Letters to the editor: April 14, 2018

Re: April 6 article, “2 Texas members of Congress urge Texas universities to cut China ties.”

The front-page article about to responses by Reps. Henry Cuellar, D-Laredo, and Michael McCaul, R-Austin, to the situation with the U.S. and China was a sad bit of information. This seemed to be a knee-jerk response to the fact our president is clueless about diplomatic matters and had no real grasp of the fact imposing a tariff on products usually proves ineffective.

Having lived and worked in Asia and visited China several times, it appears to me that closer ties would be the best option for the American people.

Our universities were, at one time, world-class — and foreign students paid full tuition to attend. Why should academia be caught in the cross fire of a political situation? The United States now resides in a global world; we need to recognize that fact and act accordingly.


Re: April 10 article, “Indicted McNeil High student is coach’s son, sources say.”

“Cory McMahon … who sources say is the son of McNeil football coach and athletic director Howard McMahan, and Corbin Banda, 17, were both indicted on charges of invasive visual recording.”

And just what does the young Banda’s father do for a living? Why don’t we know that?

Is the young McMahon more responsible because of his father’s profession? This is just so not right. I have two sons whose father was their high school principal, so I recognize how unfair it is for young people to be labeled and made to “take on” the profession or job of their father — or any parent.

If the young McMahon is guilty, then he should be found guilty without consideration of what his father does for a living — but no more so than his apparent co-conspirator. It doesn’t matter what your parents might be engaged in as a profession, it doesn’t figure into guilt or innocence.


I have been hearing some very disturbing news about Sinclair Broadcasting. After buying many local TV stations, management is demanding that the local broadcasters say a prepared speech that is actually fear-producing. It sounds like an authorized propaganda speech. In no way is this appropriate in our Democracy.

President Trump may not like to hear opinions differing from his, but each of us learn by hearing all sides of an issue. I think it is extremely dangerous to allow one company to own most media outlets, but still worse that the owner dictate that each of those outlets be required to say the same message. Please step in to place regulations to protect our Democracy and put boundaries in Sinclair Broadcasting.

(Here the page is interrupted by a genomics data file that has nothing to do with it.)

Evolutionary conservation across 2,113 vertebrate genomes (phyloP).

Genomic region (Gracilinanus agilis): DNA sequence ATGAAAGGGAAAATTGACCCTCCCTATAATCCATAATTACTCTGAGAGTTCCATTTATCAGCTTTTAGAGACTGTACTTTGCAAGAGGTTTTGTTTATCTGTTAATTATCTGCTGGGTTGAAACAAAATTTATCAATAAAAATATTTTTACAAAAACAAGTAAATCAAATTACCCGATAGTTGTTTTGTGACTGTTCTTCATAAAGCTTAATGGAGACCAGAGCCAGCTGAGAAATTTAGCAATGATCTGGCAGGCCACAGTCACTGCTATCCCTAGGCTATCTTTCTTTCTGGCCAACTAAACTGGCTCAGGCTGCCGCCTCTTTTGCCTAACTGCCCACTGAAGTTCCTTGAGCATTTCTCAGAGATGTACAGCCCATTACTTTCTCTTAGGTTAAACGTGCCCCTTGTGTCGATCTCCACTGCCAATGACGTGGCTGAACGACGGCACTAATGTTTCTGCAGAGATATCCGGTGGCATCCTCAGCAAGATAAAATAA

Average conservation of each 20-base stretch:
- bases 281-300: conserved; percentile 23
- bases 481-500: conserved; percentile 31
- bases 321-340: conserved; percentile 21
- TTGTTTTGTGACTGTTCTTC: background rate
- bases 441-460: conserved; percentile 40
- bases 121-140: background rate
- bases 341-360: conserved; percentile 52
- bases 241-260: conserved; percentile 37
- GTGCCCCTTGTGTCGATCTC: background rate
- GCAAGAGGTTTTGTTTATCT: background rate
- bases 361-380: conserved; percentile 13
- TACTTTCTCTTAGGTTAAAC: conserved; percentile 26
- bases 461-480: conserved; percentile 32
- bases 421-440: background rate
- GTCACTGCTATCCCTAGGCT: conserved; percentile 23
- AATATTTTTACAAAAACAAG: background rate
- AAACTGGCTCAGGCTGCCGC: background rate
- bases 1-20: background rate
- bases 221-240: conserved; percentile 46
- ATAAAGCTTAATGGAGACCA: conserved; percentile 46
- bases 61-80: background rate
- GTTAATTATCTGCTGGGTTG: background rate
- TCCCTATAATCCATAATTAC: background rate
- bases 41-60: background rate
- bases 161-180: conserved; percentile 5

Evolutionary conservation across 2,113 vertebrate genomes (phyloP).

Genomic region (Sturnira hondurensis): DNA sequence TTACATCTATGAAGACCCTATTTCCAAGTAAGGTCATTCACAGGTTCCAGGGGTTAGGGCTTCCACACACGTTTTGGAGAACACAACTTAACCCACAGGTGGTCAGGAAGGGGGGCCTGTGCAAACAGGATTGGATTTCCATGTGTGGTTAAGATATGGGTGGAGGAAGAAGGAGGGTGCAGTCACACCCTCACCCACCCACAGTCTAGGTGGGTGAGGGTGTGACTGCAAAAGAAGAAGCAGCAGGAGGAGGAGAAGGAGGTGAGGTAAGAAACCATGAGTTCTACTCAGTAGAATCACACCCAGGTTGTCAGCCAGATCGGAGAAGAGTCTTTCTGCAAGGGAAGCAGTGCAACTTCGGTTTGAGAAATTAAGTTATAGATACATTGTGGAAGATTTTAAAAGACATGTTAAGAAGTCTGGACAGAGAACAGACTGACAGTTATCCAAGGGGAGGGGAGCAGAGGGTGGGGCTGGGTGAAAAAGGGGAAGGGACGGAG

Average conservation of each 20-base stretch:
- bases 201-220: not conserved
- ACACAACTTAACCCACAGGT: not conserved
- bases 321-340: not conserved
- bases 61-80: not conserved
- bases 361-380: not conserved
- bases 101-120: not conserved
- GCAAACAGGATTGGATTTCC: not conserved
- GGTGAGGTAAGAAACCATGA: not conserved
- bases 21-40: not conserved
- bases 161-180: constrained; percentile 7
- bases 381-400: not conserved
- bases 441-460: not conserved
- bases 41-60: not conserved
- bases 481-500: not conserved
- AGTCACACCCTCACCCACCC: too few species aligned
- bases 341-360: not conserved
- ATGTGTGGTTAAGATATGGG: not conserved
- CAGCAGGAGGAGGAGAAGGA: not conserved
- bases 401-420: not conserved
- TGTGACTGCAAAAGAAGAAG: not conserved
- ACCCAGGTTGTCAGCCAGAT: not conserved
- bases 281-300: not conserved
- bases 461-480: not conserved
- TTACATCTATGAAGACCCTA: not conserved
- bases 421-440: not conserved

Paul Ryan’s “bold agenda” was to campaign for years on a balanced budget platform, become Speaker of the House, then do the exact opposite of what he said he wanted to do and saddle this nation with unprecedented levels of new debt — $209 billion in March alone — before quitting.


Environmental Protection Agency Secretary Scott Pruitt typifies the corruption and sense of self-entitlement that plagues the Trump administration. He is the epitome of “the swamp” that the president promised to drain.

Pruitt’s more egregious conduct has been well-documented: taking a “sweetheart deal” on property co-owned by the wife of a lobbyist with business before the EPA; incurring exorbitant travel expenses for himself, his staff and his overmanned security detail; traveling overseas to promote the natural gas industry, something outside the parameters of the EPA; and retaliating against staff members who questioned his improper actions.

Pruitt, like Trump, is a self-promoting egotist with no sense of accountability to the American public. Pruitt has to go, and the president must replace him with someone who will put the country before self-interest.


“The only thing necessary for the triumph of evil is for good men to do nothing.”

As I heard the news about Speaker Ryan not running for his congressional seat, I immediately thought of this quote.

Evil comes in many forms. When self-proclaimed righteous people like Ryan jump the ship, it tells me that all of his and the GOP’s righteous talk is just hot air cooking a baloney sandwich, which we’re expected to eat with joyful relish. The party I once claimed is now the party of Trump pure and simple — and those who support it will have to answer for that support one day.


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